The ontological perspective, I have said earlier, is different from the epistemological perspective. Indeed, it is obvious that it is not easy at all in practice to establish the exact boundaries of normal function and dysfunction, though we have a theoretical instrument in modelling an ideal type of a functioning organism. I believe this is where statistical considerations can be of some importance (see also Hausman 2014; Garson and Piccinini 2014, 10ff.). After all, we cannot simply read quantitative values of normal performance off nature, but need to determine them by studying real specimens of the relevant organisms. Hence, we might use statistics as a means to gain knowledge about these levels of normal functioning. Yet we should now be able to see that statistics only provides clues for supporting certain theoretical assumptions about the ontological threshold between normal functioning and dysfunction. Statistics cannot itself establish the ontological boundaries, because the latter are determined by biological facts. We have seen already that statistics might also lead to epistemic problems in cases of endemic malfunction or universal diseases. However, statistics is not our only means of gaining knowledge about functions. In biology, reverse engineering, for instance, is a common mode of developing models of the functioning of organisms (Smith 1995, 3; Green 2018).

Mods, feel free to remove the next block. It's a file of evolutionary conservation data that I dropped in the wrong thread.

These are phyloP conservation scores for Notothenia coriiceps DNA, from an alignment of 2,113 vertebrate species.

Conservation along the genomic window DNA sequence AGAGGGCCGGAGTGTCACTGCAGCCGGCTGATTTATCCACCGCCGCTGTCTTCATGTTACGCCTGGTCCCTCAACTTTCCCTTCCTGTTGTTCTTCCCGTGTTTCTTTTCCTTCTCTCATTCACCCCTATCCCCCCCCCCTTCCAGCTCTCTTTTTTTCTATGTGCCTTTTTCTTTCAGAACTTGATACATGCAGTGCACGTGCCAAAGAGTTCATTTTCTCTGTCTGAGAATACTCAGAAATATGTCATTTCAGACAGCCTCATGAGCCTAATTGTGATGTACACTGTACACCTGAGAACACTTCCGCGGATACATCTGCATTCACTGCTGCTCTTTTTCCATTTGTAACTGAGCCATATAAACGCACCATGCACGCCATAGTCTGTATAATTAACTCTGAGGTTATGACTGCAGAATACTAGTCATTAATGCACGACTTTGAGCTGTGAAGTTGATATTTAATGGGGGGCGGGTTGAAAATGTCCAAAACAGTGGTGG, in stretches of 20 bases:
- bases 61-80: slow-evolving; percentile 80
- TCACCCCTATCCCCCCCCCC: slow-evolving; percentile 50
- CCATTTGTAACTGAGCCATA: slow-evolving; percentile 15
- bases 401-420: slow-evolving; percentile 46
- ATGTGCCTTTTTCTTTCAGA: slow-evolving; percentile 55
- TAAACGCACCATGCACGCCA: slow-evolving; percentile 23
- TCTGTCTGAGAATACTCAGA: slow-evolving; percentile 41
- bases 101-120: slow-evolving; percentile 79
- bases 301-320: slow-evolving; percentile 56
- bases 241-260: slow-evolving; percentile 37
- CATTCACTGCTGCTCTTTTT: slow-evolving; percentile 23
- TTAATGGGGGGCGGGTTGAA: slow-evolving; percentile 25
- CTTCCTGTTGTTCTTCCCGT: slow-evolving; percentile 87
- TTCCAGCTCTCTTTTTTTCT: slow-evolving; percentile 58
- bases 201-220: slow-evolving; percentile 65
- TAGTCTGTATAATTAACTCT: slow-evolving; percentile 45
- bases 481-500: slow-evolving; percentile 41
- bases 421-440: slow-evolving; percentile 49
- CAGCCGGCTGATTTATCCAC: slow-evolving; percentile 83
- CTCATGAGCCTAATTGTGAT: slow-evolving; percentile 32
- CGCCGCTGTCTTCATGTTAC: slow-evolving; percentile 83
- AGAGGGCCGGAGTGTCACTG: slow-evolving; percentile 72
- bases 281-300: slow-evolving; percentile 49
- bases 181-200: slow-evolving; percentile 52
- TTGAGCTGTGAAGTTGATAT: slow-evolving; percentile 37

4. Biological and Clinical Dysfunction
So far, I have discussed the quantitative problem as a classificatory issue within biology. And it is such a problem, of course. We want to know where to draw the boundaries between normal function and dysfunction, and this task need to be performed in relation to the organisms we study. Hence, we focus on the biological features of a specific type of organism to establish a prototype. But the quantitative problem in medicine is not only a biological issue; it is a clinical issue as well. We need additional considerations in this perspective.
I started by pointing out the normative significance of the threshold between normal function and dysfunction for calling a condition a disease. Most importantly, the boundary has an impact on people’s access to publicly funded healthcare resources. Medical classification relies on a theory of the abnormal functioning of a specific type of organism, so the clinical perspective builds on biological considerations. A medical nosology for human beings, for instance the International Classification of Diseases (ICD), builds on a kind of normative prototype of a healthy human being—or rather it gathers several prototypes of abnormal functioning, specified according to different systems of organismic organisation. The ICD is organised along diseases of the blood, of the immune system, of metabolism, the nervous system, the visual system, and so on. But classification for clinical purposes does not stop at biological considerations. Clinical prototypes already contain pragmatic elements, which have to do with non-biological aspects, such as whether a condition can be identified or treated by medical means and has any impact on human wellbeing (see Cooper 2020, 154f.).